Pulsatile pressure-flow relations and pulse-wave propagation in the umbilical circulation of fetal sheep.
The relations between pulsatile pressures and flows in the umbilico-placental circulation have been investigated using chronically instrumented fetal sheep. Under resting conditions, mean arterial pressure fell by 30 +/- 6%, from 44 +/- 2 to 31 +/- 2 mm Hg between the aortic termination and the arteries feeding the cotyledons, and pressure waves were substantially damped during propagation between the two recording sites. This high flow resistance and wave attenuation are attributed to the very thick walls and extreme length of the umbilical arteries. Unique relations between pulsatile components of pressure and flow, characterized as vascular impedance spectra, were also observed. At rest, impedance to pulsatile flow was only slightly below resistance to steady flow, and impedance phase was positive at low frequencies. Pulse-wave reflections had more modest effects in this bed than others. Thus, oscillations in impedance spectra and percent wave transmission with increasing frequency, which are widely accepted manifestations of wave reflections, were relatively small. Positive impedance phases at low frequencies indicated that novel mechanisms influence phase relations between pressure and flow. A significant vascular compliance residing in the peripheral vascular beds could account for this findings. The vasodilator nitroprusside enhanced wave-reflection effects, whereas the vasoconstrictor angiotensin II reduced these effects. These changes were opposite to the effects of vasoactive substances in other systems, probably because these drugs act predominantly on the supply (umbilical) arteries rather than on the peripheral placental vasculature. When peripheral vascular resistance was selectively elevated by infusing 50-microns microspheres, reflection effects were enhanced: the pressure pulse in the umbilical artery was transmitted without attenuation, or was amplified, and impedance spectra more closely resembled patterns typical of other vascular beds. Specifically, impedance modulus fell sharply with increasing frequency, and impedance phase was negative at low frequency. In addition, we observed coordinated oscillations in impedance modulus and phase that are characteristic of beds that exhibit wave-reflection effects. These findings indicate that the specialized anatomy and control mechanisms observed in the umbilical circulation result in unique hemodynamic function, in which wave-propagation effects exert influences not readily predictable from studies on other systems.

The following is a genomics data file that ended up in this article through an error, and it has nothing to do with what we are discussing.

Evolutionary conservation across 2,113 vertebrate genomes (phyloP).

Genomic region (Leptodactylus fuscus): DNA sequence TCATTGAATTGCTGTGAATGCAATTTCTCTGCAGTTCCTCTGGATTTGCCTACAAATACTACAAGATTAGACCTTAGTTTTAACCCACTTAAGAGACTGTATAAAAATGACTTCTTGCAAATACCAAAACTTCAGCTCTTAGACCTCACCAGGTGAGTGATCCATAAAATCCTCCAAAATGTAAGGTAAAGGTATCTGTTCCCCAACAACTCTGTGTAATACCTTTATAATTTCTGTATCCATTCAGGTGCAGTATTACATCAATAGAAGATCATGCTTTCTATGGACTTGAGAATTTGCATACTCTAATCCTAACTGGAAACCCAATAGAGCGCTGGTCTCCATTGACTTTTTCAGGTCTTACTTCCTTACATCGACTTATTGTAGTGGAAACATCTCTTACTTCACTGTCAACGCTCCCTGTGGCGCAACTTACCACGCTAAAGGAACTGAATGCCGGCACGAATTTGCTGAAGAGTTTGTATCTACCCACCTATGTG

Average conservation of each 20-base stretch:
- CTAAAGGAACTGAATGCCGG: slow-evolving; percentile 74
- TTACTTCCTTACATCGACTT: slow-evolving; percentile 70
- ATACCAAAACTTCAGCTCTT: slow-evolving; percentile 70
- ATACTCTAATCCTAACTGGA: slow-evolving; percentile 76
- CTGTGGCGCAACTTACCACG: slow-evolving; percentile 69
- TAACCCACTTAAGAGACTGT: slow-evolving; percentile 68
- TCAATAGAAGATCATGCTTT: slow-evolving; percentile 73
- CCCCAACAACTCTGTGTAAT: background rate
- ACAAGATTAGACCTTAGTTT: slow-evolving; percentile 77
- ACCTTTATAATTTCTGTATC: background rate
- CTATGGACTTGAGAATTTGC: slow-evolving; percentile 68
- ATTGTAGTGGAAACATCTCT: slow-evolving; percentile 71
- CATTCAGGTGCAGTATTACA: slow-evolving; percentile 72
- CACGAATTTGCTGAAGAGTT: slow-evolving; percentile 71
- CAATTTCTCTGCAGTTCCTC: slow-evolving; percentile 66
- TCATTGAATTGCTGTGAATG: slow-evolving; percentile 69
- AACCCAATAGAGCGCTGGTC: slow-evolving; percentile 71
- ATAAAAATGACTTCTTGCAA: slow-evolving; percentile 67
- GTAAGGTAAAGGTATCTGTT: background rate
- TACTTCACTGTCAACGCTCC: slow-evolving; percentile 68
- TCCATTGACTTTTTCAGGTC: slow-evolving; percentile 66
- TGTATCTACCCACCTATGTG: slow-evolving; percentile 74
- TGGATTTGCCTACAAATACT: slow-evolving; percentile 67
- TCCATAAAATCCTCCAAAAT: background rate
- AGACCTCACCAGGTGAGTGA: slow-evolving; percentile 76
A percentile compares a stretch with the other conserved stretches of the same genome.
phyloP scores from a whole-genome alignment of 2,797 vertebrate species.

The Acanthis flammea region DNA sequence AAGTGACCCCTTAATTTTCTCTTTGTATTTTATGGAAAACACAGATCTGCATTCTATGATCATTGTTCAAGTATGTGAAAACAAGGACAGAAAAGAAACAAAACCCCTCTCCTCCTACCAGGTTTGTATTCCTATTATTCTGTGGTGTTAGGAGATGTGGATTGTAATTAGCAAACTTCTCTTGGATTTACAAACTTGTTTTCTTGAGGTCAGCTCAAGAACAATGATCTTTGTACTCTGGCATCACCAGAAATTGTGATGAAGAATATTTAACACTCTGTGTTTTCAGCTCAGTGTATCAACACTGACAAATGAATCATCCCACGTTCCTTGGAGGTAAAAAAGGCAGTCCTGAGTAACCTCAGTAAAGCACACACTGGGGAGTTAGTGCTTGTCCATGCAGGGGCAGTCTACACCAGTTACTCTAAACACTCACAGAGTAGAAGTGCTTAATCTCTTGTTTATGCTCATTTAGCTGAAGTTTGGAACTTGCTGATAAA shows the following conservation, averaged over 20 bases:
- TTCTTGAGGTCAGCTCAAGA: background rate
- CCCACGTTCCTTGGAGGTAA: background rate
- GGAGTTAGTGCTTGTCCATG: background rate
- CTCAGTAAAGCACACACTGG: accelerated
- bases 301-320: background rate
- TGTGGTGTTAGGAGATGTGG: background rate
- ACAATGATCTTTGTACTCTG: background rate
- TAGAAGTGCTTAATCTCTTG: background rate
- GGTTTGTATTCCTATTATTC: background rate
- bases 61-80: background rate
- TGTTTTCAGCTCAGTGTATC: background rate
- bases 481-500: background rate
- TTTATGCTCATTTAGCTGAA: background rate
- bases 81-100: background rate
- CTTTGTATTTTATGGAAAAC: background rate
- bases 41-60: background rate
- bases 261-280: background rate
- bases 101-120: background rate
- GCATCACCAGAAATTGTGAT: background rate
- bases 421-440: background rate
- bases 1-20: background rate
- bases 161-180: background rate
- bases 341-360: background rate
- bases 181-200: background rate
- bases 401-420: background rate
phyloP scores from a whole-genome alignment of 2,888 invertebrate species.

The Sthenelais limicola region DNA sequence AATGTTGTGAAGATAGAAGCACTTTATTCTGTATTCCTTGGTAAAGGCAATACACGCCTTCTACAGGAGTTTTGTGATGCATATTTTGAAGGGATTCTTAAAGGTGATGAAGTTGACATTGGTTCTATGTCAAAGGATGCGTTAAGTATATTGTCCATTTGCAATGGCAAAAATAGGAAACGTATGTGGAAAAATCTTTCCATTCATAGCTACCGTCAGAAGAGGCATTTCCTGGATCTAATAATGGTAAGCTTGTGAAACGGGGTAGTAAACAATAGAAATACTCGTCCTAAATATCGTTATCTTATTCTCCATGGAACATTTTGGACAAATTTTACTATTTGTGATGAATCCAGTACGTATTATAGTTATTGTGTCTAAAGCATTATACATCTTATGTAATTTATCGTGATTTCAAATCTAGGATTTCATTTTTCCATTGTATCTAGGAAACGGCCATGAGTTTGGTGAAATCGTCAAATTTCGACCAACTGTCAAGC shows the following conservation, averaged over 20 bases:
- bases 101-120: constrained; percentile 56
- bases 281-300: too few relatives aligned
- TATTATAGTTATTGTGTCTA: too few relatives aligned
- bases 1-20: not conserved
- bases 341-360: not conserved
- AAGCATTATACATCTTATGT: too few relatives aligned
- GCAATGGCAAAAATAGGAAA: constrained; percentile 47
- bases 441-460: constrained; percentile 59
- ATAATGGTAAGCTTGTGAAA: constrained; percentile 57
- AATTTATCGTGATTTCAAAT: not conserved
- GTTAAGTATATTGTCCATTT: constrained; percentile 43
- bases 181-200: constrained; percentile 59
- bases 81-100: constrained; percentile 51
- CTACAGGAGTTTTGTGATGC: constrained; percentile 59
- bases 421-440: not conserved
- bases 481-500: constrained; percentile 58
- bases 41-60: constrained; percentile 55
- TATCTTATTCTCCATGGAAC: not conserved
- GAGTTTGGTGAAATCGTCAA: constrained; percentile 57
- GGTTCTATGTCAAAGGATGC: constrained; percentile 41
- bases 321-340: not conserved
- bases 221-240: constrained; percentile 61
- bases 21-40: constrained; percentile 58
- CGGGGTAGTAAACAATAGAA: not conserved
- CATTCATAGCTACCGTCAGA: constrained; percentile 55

- Copyright © 1992 by American Heart Association